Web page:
more to come on health care

I apologize for being offline for the past month. Between illnesses, weddings, and the start of the school year, I cut back on blogging and twitter. I finally feel like I’m back into the swing of things.

I am looking forward to the Virginia Health Equity Conference later this week. Although the conference will mainly be attended by medicine and public health people, I hope to blog about health care during the conference. So keep an eye on the blog.  You can follow the conference twitter feed here.

I have been closely following the national debate surrounding health care and health insurance. Although it seems like the issue is mainly a macro-economics issue, I really do think that OR has a lot to offer, particularly in predicting the costs and benefits of treatment and care. But I see so much misinformation (sometimes well-meaning people with the wrong information, and sometimes more sinister ulterior motives) that I easily get discouraged about having a rational, quantitative discussion using OR methodologies.

Last week, I tried discussing some of the health care issues in my class (probability and statistics for engineers). After introducing Bayes rule, I illustrated why it implies that preventive medicine costs so much, in general. I think the discussion backfired. David Brooks explains it better [podcast link here]–when I try, I come off sounding like a an insensitive monster that wants to deny people health care. Really, I just want good numbers to support the debate so we can make good decisions. I’m not sure what the answer is, because I have no idea what the facts are yet. I hope OR is instrumental in providing the facts.

One response to “more to come on health care

  • Bernoulli-Blogger

    Hi Laura
    We are completely on the same page. I hear lots of rhetoric to support one’s outcome, but not solid numbers to back it up. I wish we could come up with an agreed statement of the problem and then make a large Ishikawa diagram to track the root causes of the problem. Then we could examine the changes required to address the root problems or at least understand which problems are at least solvable. I think one of the biggest costs in health care is the crazy billing system. Insurance companies can lower premium cost when their costs are predictable. The health care billing system seems to be one of the most unpredictable systems on the planet. I think OR could help with designing a system that brings predictability to the majority of the costs. I think before we focus on expanding the availability of health care to those who make little money, we need to figure out ways to keep the current costs in check and strategies to lower those costs. Once we have a working strategy to keep costs in check for those who currently earn in the average group, we can use OR to determine how the strategy can scale to wider groups and what changes would be required to support that expansion of the health care system.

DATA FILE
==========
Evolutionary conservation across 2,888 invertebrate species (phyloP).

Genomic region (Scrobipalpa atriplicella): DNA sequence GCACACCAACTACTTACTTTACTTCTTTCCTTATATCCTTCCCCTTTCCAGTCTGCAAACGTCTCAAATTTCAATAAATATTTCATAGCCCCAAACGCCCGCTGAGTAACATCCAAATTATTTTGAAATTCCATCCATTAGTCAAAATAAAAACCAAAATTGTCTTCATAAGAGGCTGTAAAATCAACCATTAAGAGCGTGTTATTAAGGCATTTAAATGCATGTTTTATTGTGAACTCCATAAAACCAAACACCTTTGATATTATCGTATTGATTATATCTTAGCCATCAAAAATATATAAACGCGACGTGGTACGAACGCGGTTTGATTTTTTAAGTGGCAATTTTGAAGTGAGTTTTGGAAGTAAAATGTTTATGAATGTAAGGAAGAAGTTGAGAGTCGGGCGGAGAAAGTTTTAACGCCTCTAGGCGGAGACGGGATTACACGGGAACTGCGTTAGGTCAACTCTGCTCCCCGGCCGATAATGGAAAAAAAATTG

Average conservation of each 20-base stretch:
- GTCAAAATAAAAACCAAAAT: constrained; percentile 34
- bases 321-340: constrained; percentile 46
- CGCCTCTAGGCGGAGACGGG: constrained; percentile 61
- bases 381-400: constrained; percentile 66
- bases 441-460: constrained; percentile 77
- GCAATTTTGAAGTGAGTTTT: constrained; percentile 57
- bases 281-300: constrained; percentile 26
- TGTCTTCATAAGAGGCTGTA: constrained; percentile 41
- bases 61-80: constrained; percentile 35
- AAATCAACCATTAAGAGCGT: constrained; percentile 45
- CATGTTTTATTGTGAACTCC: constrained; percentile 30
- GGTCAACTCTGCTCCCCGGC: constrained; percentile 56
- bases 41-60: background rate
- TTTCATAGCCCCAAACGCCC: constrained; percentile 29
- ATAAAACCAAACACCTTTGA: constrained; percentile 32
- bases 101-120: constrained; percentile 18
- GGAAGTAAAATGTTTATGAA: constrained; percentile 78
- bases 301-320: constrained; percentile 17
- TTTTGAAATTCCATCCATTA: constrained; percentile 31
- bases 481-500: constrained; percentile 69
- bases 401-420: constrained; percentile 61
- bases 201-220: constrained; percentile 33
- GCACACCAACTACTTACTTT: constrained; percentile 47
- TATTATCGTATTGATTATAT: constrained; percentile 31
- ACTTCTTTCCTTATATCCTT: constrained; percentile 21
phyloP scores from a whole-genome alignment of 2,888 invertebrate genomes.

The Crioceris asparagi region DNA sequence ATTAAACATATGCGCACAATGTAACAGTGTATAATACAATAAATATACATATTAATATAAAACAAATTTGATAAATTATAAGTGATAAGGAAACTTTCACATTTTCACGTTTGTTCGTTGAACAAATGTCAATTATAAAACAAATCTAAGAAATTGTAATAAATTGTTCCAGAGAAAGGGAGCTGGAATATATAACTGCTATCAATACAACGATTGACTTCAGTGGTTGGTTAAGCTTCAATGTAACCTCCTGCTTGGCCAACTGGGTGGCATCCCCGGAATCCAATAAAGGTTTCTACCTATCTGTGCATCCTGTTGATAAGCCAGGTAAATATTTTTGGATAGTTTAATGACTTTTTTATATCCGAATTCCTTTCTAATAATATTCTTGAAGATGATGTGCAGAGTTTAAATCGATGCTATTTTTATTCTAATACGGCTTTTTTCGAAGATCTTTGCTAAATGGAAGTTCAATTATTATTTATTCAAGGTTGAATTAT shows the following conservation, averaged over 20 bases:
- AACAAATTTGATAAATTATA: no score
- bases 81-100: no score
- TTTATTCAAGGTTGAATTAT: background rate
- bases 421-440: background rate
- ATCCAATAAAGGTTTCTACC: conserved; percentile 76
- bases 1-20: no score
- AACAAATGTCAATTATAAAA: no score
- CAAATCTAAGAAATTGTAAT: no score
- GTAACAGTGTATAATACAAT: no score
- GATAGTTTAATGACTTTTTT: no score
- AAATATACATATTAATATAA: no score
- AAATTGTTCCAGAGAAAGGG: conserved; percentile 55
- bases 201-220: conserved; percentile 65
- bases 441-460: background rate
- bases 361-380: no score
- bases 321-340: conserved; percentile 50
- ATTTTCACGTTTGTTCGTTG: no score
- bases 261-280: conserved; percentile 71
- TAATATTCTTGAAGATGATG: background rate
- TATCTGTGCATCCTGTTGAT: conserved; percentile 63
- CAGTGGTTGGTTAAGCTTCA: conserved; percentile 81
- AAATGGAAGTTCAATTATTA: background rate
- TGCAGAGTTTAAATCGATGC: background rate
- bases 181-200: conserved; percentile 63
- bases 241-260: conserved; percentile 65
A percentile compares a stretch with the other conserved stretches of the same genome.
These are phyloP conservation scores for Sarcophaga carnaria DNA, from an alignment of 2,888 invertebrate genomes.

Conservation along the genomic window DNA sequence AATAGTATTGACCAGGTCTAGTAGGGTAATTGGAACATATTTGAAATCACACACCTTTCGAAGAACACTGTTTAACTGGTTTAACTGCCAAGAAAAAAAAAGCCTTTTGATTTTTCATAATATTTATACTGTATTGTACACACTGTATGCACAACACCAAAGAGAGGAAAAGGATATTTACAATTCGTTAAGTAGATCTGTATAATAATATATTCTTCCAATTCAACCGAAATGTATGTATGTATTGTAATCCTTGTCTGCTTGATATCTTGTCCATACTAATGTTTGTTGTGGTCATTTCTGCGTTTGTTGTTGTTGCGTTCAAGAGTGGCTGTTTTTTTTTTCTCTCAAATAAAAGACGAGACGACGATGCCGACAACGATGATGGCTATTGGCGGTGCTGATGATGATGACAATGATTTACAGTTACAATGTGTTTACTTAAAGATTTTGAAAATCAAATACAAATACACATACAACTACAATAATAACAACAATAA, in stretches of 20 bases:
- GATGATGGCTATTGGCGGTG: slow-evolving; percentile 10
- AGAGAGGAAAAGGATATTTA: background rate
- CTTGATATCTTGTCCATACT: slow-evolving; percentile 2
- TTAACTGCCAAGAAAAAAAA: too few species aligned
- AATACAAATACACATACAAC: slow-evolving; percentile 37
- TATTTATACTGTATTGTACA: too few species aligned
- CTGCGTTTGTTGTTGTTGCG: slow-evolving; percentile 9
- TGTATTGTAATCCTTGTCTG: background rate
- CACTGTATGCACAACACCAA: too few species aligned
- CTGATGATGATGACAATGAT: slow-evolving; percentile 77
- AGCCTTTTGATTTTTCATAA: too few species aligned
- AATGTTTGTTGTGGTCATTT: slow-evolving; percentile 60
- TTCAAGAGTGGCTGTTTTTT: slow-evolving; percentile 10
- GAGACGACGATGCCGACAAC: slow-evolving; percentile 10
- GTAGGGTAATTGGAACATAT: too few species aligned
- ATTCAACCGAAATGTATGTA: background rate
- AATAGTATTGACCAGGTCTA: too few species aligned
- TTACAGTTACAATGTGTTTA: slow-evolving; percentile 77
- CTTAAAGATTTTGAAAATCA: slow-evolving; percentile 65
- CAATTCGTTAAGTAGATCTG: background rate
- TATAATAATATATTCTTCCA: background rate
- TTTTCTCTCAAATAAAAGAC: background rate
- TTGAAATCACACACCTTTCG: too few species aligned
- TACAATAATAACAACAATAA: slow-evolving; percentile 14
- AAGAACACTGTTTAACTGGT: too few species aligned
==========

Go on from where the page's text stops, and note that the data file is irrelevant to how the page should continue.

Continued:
>I come off sounding like a an insensitive monster that wants to deny people health care.
    That is a sad part about the debate. No one wants to deny anyone the opportunity to improve their life. But history has shown us that there are limits to resources. Where there are limits, there is someone who can not get everything they want. I think of the following quote often in this debate, “Reality is that which, when you stop believing in it, doesn’t go away” (Philip K. Dick

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